Extreme weather likely disrupted advanced Central American civilization
By Summit Voice
FRISCO — Archaeologists and paleoclimatologists have teamed to offer more proof that climate extremes likely caused the collapse on the ancient Maya civilization of Central America.
The Maya demise has long fascinated researchers, who wonder how a civilization that seemed to be at its peak simply vanished within the span of a few decades. Numerous studies have pointed to climate as a factor — even in the Earth’s pre-industrial era, natural cycles of rainfall and drought apparently had an impact.
Global climate tipping points could come without warning; ocean acidification and impacts to marine life clearly tied to human carbon footprint
Compiled from press releases from the University of Alabama and UC Davis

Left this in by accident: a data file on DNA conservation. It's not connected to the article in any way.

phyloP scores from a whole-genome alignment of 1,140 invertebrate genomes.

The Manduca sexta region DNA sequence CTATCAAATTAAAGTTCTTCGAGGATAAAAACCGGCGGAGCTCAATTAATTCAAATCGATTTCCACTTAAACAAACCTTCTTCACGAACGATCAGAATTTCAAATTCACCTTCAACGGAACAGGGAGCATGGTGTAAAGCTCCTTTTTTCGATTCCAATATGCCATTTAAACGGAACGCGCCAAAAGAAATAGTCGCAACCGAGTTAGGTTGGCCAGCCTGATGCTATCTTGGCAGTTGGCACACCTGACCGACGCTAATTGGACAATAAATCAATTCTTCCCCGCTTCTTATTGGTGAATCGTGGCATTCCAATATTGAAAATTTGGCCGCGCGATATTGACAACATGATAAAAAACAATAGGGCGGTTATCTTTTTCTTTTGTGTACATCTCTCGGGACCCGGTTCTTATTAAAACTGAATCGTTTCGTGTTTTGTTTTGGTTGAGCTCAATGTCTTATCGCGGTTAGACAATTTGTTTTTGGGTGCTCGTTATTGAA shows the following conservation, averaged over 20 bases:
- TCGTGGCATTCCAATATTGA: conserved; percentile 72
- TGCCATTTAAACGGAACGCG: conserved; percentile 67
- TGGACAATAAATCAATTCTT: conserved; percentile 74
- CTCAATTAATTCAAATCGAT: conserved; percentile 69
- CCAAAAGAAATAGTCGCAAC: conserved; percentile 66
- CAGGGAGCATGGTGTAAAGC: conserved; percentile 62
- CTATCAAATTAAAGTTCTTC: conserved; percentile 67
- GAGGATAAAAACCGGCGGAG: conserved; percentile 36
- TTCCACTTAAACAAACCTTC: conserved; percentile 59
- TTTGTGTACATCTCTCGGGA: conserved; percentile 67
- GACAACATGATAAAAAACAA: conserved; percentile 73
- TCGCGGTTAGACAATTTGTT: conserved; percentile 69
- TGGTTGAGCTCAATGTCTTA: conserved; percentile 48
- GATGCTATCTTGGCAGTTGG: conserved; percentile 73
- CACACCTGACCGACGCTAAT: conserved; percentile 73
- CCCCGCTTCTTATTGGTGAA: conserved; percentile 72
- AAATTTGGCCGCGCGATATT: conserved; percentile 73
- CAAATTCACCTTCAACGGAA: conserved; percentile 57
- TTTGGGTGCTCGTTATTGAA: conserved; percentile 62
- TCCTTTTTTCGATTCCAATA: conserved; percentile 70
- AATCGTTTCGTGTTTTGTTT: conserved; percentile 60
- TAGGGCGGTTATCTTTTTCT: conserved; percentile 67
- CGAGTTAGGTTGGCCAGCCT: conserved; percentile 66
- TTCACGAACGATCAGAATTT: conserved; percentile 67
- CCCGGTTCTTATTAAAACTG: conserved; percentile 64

SUMMIT COUNTY — A recent study by scientists at the University of California, Davis, suggests that some large-scale climate change impacts won’t be noticed until the effects are dramatic — and when it’s too late to do anything about them.
That could make it more challenging for researchers who are looking for early warning signs of major changes like shifting ocean current shifts, said award-winning theoretical ecologist Alan Hastings.
“Our new study found, unfortunately, that regime shifts with potentially large consequences can happen without warning — systems can tip precipitously. This means that some effects of global climate change on ecosystems can be seen only once the effects are dramatic. By that point returning the system to a desirable state will be difficult, if not impossible,” Hastings said.